The Shape of Things by Neil LaBute

How far would you go for love? For art?

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23 & 24 and 29-31 March at 7.45 pm - £10/£7
Theatre Box Office
020 8788 6943

The theatre’s box office is open weekdays 9am-5pm and
on Saturdays 9am-2pm. For advance bookings and details
of party rates (10 or more) telephone 020 8788 6943.

Reserved tickets must be claimed half an hour before the
performance and please note that it is not possible to
admit latecomers to Studio or restricted seating productions.

Putney Arts Theatre Ravenna Road SW15 6AW
tel 020 8788 6943
fax 020 8788 6940

Events in Putney

How far would you go for love? For art? What would you be willing to change and at what price? A young student drifts into an ever-changing relationship with an art student while his best friends' engagement crumbles, unleashing a savagely funny drama that peels back the skin of two modern-day relationships, exposing the raw meat and gristle that lies beneath. In true LaBute fashion, witty and biting, ‘The Shape of Things’ forces the audience to take a hard look at society’s moral ambiguity and obsession with the superficial.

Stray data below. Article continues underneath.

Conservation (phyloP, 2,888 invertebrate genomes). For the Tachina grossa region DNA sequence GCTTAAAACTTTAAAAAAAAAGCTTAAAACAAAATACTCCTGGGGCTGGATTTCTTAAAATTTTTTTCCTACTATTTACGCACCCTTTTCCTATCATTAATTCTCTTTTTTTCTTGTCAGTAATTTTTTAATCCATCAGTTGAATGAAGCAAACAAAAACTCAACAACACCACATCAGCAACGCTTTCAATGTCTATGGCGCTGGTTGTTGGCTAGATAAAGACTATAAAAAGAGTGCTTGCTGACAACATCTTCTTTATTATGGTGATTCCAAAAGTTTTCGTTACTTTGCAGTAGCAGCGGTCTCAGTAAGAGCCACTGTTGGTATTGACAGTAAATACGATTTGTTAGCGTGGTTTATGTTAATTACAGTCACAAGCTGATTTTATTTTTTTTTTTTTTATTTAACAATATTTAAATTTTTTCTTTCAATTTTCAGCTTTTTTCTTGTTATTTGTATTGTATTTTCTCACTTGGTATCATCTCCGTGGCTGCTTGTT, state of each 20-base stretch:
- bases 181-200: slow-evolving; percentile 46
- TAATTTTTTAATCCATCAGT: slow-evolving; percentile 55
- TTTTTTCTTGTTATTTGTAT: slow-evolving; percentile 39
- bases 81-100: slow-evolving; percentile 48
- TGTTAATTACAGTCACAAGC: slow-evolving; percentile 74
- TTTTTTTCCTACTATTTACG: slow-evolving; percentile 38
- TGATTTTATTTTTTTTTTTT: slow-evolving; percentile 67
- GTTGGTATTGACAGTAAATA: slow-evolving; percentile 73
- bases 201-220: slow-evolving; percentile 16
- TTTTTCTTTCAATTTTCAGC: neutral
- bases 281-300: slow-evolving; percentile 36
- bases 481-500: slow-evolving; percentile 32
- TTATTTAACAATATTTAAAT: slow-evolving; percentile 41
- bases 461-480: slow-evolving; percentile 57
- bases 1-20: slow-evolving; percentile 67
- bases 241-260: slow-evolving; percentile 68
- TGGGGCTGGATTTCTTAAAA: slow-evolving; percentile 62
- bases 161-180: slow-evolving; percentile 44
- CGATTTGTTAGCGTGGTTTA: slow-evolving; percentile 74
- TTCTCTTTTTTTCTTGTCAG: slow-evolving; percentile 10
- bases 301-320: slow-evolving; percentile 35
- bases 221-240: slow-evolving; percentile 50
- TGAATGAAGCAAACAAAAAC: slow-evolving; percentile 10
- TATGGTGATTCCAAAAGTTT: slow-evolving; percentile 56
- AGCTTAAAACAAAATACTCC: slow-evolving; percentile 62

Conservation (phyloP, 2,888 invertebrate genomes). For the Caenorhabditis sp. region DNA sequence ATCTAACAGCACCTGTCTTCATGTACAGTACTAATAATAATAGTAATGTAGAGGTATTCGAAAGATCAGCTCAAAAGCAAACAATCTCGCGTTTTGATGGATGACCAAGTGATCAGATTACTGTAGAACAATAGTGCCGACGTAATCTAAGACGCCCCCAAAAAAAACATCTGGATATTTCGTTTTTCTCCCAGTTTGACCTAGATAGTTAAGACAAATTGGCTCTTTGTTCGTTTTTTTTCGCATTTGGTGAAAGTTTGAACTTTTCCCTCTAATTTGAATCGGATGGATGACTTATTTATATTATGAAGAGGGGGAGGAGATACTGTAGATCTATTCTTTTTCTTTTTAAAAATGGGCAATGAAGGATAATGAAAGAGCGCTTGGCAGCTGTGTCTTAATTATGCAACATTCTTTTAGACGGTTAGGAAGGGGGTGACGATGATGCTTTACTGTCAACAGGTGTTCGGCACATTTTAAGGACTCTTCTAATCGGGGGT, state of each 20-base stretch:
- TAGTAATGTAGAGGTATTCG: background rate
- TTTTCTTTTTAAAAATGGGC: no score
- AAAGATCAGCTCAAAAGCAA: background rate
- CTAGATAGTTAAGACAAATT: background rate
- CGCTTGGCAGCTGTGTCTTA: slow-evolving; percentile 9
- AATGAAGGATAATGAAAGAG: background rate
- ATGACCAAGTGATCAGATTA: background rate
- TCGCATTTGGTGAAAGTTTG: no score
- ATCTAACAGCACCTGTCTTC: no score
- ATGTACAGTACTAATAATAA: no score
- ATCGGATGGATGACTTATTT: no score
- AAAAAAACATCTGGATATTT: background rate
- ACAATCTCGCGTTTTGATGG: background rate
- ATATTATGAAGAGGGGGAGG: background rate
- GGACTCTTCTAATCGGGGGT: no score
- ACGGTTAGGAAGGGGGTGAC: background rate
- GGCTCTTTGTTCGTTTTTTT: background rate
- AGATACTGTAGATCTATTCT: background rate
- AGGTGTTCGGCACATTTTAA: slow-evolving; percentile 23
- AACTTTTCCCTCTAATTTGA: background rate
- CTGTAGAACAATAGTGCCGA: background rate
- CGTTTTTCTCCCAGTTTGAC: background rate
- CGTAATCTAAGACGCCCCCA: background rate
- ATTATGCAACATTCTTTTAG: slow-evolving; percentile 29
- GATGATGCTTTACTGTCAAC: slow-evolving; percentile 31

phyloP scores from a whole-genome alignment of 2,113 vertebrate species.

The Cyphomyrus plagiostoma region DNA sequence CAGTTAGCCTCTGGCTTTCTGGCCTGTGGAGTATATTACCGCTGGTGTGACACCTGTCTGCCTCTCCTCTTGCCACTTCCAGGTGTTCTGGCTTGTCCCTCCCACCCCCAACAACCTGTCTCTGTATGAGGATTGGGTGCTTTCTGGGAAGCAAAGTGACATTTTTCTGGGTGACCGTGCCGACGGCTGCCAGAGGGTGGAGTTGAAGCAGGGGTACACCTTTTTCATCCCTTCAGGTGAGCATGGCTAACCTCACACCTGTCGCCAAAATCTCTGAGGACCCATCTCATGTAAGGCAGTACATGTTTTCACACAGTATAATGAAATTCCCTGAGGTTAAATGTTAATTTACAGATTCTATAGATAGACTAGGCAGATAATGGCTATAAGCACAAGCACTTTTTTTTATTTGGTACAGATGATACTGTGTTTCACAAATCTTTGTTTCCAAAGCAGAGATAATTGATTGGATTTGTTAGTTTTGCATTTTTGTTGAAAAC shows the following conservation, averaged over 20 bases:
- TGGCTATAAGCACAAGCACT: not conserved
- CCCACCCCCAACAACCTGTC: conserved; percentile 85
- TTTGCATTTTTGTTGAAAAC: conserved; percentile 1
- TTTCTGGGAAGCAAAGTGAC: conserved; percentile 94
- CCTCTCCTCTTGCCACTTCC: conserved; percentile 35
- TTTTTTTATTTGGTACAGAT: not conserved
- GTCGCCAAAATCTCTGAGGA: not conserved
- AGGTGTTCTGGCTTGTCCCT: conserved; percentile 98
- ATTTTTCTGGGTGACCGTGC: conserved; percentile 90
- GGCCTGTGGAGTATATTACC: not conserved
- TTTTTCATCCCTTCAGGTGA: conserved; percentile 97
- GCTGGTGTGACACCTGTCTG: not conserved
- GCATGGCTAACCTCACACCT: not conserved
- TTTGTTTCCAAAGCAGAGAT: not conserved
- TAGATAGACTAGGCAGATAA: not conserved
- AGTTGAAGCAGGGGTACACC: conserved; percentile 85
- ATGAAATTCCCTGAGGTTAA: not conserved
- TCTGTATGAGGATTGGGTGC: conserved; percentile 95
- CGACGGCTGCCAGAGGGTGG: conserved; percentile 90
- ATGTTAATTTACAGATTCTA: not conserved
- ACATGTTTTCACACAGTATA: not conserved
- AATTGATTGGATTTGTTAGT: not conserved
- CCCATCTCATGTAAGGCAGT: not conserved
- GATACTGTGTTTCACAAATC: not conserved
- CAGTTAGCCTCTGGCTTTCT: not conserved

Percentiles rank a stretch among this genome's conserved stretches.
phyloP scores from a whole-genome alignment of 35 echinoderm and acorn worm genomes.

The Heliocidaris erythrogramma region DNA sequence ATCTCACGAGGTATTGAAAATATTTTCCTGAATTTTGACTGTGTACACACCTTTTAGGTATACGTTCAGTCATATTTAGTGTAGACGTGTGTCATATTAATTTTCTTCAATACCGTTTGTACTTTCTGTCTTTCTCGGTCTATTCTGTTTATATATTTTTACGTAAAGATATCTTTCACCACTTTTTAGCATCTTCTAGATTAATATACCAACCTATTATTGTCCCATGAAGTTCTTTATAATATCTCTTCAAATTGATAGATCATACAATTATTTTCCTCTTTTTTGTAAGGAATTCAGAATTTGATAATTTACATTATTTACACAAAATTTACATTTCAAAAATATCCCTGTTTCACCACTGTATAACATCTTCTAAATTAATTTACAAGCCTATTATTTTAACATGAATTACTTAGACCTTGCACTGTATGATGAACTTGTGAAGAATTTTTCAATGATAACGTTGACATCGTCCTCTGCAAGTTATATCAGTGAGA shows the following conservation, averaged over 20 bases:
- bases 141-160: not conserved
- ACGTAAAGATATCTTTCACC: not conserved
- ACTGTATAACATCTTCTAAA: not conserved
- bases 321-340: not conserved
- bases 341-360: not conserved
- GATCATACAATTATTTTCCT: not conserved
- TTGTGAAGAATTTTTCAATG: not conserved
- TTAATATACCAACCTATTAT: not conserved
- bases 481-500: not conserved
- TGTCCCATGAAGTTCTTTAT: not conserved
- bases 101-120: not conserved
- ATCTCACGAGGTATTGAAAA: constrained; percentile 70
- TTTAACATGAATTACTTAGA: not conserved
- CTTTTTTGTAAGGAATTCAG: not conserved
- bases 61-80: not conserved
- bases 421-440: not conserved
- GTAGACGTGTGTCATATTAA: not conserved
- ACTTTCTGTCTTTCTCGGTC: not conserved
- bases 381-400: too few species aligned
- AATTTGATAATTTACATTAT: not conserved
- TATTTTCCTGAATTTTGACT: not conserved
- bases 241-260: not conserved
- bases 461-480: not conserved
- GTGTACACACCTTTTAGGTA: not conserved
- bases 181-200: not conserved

Director Jordana Berk says:
“Neil LaBute has been described as ‘American theatre’s reigning misanthrope’. I, however, think that this is a slightly narrow description of him and his work. LaBute’s work strives to highlight the petty and mean things people do to each other; however, he is very careful to make the distinction between the unintentional and the calculated. LaBute himself has disputed his label as a misanthrope and, perhaps, there is no one word to describe him, because in reality, it’s more complicated than that.”

In ‘The Shape of Things’, Evelyn represents that calculated nastiness. She operates without any sense of moral correctness, while Adam’s actions are of a subtler nature and lack a certain self awareness. While his plays may not capture humanity at its best, they encourage audience members to examine their own morality and behaviour. In a society where, in Evelyn’s words, we often look at people and think, ‘they’re perfect, they’re great, except for just one thing…’ can we really judge LaBute’s characters for their moral transgressions? Or are they just perhaps mirror images of our own neuroses and bad behaviour?

2001 Almeida Premiere…”Everyone who sees this should be intrigued and impressed by its brilliantly layered personality portraits that reveal how no one is what they seem or turns out the way they began. We are all of us, in any case, works in progress.” - Mark Shenton, WhatsOnStage

2004 Revival at the New Ambassadors Theatre…”Art may be made by monsters, but what about the audience who enjoys it? Clever [and] uncomfortable, The Shape of Things leaves the audience with much to talk about.” - Brian Clover, Curtain Up

February 17, 2012